Impartiality entails the absence of bias or prejudice in favor of, or against, particular parties or classes of parties, and an open mind. Potential bias and prejudice must be established by an objective standard. Arbitrators have widely varying experiences and backgrounds. Usually those not directly related to the case or the parties do not disqualify them. This is distinct from reasons a party might reasonably prefer not to have a particular arbitrator hear a case.
An arbitrator is not required to disclose all matters a party may want to consider in deciding whether to oppose or accept the arbitrator. An arbitrator cannot reasonably be expected to identify and disclose all events in the arbitrator’s past unconnected to the parties. A party may investigate the practice of the proposed arbitrator. Otherwise, arbitration awards would be vulnerable to after the-fact attacks by losing parties searching for potential disqualifying information.
Arbitrators are not expected to be entirely without business contacts in the particular field. They should disclose any repeated or significant contacts they have with a party to the dispute, a party’s attorney or a party’s chosen arbitrator.
Arbitrators must make disclosures about income-generating activities when their impartiality might be called into question by their economic self-interest. For example, a disclosure should be made by providers who frequently serve as neutrals in a particular industry, as they might favor “steady customer” parties in the industry who commonly appear before them.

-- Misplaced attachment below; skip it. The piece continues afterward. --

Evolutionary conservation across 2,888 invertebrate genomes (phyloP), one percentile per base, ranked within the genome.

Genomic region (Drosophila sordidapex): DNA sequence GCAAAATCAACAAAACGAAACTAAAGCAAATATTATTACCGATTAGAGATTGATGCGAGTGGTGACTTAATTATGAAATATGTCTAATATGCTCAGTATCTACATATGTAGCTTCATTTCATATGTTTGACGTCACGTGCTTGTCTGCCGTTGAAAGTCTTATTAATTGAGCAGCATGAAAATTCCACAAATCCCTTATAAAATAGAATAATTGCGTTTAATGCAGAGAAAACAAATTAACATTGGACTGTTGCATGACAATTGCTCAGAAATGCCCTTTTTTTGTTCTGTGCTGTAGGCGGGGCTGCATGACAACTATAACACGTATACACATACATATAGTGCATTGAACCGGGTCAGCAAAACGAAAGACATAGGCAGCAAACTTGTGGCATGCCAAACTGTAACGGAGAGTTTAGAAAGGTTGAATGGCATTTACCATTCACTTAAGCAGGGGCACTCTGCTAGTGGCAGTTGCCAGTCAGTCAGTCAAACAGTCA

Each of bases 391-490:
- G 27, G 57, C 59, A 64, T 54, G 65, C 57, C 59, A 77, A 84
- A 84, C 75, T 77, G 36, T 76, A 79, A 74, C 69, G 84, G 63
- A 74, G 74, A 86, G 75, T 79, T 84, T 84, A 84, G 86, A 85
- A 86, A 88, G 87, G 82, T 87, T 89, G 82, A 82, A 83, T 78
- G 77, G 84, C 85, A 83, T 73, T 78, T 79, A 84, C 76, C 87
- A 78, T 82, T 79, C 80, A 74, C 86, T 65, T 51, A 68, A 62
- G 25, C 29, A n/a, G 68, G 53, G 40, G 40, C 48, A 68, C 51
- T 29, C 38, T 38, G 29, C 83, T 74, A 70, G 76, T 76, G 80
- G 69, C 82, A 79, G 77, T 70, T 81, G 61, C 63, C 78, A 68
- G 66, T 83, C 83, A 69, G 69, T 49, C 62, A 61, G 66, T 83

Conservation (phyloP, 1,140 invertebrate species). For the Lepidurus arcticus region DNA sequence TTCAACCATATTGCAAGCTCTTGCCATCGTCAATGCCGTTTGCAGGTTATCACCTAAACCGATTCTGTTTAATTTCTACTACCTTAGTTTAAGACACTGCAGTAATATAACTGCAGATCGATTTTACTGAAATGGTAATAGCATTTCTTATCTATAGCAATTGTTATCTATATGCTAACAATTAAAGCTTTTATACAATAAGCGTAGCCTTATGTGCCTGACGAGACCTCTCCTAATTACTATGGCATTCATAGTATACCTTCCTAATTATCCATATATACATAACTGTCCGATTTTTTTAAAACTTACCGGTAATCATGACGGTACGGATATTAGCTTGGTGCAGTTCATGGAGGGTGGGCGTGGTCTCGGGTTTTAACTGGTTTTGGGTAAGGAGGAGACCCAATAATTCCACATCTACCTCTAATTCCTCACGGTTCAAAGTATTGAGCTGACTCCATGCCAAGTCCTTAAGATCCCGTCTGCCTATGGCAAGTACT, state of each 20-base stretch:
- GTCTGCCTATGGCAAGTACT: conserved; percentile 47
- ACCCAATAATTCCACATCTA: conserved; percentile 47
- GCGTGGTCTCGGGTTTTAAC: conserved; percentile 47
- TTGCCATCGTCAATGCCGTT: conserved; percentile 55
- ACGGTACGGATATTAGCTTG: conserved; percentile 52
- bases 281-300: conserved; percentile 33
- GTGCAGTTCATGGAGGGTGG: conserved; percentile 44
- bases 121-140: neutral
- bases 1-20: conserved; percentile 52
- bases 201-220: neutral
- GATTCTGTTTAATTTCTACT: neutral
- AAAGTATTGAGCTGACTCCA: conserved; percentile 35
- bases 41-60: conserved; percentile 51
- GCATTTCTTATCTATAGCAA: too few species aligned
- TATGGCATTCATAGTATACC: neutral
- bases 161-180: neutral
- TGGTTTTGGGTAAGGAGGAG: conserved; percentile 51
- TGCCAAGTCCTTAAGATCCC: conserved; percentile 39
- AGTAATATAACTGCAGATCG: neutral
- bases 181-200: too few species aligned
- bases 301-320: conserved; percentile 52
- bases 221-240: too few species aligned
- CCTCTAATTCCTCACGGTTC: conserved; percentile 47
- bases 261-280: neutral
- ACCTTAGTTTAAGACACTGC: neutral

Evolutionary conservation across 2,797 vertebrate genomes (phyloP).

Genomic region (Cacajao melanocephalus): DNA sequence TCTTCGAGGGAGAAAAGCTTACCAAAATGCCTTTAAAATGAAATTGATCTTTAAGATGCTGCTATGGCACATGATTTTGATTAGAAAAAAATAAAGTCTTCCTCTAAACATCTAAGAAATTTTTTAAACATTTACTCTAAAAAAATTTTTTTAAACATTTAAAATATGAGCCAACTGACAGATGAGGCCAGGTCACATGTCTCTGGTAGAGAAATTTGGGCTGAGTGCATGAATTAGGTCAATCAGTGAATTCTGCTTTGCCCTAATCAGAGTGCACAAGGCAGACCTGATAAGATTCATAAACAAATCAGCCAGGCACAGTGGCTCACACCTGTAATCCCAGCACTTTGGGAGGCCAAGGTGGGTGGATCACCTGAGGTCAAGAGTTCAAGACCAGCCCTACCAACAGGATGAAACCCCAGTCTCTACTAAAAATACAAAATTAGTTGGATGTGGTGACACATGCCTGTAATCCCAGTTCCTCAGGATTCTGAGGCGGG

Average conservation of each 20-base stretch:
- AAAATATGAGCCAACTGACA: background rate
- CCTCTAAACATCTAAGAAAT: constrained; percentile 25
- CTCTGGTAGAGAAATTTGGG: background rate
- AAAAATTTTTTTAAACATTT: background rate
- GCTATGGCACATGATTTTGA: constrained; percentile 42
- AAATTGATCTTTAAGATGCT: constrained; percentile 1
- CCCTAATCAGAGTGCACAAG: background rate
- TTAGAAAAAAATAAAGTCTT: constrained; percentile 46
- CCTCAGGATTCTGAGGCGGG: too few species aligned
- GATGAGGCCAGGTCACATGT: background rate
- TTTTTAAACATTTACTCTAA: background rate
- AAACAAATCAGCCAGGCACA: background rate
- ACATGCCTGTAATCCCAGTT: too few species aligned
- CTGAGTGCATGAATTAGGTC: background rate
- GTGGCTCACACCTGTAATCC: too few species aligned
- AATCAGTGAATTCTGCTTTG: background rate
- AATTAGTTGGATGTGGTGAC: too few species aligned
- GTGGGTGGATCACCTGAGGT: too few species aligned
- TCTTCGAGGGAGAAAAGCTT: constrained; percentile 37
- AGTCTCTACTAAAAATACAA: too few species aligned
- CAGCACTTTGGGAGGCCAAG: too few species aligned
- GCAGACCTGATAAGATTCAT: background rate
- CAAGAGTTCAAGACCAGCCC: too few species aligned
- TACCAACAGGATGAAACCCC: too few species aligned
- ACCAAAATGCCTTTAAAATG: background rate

Schratz did not fail to make required disclosures. His practice was not devoted exclusively to one side of fee disputes. Much of his fee audit work was to support losing litigants faced with prevailing party attorney fees. Many others were attorneys looking for expert support for their bills, either against their former clients or to support their fee applications. His firm’s expertise was attorney fee review, not favoring one side or the other in fee disputes. There was no particular economic incentive for him to rule for either Baxter or the Bocks.